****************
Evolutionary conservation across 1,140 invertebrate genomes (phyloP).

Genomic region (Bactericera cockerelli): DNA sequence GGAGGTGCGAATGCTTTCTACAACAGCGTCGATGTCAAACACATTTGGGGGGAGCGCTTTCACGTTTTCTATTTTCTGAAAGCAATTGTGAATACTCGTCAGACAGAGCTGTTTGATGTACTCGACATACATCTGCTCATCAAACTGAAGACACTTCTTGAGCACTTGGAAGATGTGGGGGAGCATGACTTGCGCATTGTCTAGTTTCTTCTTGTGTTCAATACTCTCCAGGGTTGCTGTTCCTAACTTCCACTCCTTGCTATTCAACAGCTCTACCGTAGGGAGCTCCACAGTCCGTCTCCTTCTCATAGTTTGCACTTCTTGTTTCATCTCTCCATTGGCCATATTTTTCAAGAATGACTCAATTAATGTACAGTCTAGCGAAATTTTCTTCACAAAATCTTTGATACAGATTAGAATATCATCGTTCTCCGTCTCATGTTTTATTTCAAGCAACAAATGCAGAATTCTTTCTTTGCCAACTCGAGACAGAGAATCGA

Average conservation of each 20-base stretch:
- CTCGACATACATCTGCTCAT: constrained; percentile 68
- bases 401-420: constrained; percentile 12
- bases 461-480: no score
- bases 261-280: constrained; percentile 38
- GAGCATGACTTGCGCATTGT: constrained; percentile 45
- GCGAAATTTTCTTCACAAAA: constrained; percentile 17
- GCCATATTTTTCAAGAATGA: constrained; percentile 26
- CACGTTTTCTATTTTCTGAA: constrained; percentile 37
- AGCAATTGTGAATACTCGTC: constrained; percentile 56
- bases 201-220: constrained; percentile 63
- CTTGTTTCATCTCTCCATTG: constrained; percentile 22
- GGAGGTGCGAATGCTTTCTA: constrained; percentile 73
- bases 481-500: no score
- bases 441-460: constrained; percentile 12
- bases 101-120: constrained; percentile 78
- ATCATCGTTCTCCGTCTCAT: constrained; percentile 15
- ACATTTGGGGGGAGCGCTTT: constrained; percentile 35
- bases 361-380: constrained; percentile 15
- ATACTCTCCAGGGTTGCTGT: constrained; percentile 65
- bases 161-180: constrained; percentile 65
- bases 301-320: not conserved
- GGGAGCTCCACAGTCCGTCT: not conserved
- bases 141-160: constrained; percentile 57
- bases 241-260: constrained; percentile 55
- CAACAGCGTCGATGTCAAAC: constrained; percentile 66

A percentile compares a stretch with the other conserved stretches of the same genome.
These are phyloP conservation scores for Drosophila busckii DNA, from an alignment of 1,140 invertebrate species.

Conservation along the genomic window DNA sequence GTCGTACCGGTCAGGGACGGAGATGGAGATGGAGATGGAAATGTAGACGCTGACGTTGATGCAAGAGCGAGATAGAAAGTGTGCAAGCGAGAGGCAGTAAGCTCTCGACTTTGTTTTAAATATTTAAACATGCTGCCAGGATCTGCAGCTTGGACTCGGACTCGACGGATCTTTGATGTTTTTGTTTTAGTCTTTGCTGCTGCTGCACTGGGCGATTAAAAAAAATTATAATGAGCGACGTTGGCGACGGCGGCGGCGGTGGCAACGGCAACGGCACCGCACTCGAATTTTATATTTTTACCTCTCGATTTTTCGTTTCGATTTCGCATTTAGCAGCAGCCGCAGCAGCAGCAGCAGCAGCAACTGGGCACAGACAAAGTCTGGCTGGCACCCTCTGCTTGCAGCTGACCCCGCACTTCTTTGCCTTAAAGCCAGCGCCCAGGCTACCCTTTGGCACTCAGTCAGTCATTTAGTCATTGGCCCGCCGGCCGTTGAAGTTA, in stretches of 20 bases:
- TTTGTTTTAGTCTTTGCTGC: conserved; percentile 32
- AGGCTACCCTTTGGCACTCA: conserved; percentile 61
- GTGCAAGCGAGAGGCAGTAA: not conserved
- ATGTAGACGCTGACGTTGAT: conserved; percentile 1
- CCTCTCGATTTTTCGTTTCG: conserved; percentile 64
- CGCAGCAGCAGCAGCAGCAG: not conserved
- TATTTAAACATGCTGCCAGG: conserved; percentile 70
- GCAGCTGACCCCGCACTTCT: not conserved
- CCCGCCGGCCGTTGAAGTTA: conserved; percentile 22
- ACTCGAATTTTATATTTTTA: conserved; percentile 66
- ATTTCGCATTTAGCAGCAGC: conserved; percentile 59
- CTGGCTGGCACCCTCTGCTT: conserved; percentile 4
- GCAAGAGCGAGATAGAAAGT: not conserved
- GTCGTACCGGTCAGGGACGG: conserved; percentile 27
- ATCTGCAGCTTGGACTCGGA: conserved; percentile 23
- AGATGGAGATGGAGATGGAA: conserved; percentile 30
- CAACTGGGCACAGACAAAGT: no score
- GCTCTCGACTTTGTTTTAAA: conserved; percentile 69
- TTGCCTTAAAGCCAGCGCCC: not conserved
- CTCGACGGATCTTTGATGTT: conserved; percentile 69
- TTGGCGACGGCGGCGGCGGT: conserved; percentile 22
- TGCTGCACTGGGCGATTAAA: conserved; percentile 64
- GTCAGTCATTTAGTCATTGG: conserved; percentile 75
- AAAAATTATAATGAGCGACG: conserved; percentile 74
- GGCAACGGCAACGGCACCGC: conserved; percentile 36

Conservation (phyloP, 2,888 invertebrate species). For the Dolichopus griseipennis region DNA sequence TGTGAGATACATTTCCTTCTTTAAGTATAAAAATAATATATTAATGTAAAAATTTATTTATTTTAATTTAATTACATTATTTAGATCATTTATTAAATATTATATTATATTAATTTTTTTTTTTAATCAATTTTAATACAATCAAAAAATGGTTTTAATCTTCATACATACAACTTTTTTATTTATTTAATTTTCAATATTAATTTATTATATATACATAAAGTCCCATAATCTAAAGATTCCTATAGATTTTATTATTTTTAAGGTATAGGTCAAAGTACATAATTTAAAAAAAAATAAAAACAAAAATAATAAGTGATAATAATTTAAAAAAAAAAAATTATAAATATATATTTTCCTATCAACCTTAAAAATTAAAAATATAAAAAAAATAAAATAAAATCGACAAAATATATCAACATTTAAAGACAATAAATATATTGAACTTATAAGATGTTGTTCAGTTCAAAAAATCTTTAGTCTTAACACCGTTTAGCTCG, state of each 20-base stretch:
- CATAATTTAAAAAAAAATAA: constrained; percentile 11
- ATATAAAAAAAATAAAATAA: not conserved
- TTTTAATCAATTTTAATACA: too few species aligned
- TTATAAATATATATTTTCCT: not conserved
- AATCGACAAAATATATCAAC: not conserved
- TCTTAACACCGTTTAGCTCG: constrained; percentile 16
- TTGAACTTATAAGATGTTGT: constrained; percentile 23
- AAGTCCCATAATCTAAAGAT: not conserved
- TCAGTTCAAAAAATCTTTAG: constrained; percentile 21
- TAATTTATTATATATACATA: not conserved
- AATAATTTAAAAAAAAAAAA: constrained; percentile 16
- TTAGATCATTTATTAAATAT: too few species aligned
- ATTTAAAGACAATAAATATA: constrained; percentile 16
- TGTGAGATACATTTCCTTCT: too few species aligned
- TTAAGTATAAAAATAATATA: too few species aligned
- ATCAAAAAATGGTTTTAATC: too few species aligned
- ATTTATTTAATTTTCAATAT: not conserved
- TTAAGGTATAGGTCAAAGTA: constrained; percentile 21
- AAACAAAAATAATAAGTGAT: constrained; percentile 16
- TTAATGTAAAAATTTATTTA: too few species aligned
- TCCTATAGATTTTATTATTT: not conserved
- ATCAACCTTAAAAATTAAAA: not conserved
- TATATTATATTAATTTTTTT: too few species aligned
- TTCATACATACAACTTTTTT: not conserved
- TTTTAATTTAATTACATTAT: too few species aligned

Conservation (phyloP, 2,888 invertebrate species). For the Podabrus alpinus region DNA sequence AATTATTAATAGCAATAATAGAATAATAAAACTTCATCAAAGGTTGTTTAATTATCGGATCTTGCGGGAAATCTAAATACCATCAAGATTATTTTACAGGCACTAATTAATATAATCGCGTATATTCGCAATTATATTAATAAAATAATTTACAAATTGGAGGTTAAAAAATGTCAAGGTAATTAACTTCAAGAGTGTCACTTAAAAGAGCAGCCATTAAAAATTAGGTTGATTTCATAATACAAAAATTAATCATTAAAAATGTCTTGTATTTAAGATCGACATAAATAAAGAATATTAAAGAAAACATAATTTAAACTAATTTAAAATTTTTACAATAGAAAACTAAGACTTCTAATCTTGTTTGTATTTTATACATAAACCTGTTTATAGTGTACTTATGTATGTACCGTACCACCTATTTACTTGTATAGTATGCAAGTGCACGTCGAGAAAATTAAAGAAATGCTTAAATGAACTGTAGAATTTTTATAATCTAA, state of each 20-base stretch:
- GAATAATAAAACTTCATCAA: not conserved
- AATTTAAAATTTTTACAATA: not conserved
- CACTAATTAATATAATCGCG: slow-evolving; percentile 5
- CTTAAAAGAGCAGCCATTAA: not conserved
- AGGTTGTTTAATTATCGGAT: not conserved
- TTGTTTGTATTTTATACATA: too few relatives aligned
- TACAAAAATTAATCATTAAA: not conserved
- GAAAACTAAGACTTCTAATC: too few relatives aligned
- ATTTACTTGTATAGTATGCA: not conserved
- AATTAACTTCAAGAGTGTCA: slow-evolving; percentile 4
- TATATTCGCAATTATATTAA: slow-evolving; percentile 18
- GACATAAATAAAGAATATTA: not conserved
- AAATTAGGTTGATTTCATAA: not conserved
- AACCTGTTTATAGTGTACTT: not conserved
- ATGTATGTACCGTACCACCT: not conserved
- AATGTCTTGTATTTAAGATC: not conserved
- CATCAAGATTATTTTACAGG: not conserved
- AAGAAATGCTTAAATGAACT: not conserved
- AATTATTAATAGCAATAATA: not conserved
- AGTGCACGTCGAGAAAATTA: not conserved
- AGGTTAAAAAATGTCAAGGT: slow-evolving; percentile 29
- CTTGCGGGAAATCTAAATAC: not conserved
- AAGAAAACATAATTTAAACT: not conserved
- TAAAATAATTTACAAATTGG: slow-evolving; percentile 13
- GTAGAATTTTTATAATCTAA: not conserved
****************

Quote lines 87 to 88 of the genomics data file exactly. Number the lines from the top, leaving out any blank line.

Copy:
- CTTAAAAGAGCAGCCATTAA: not conserved
- AGGTTGTTTAATTATCGGAT: not conserved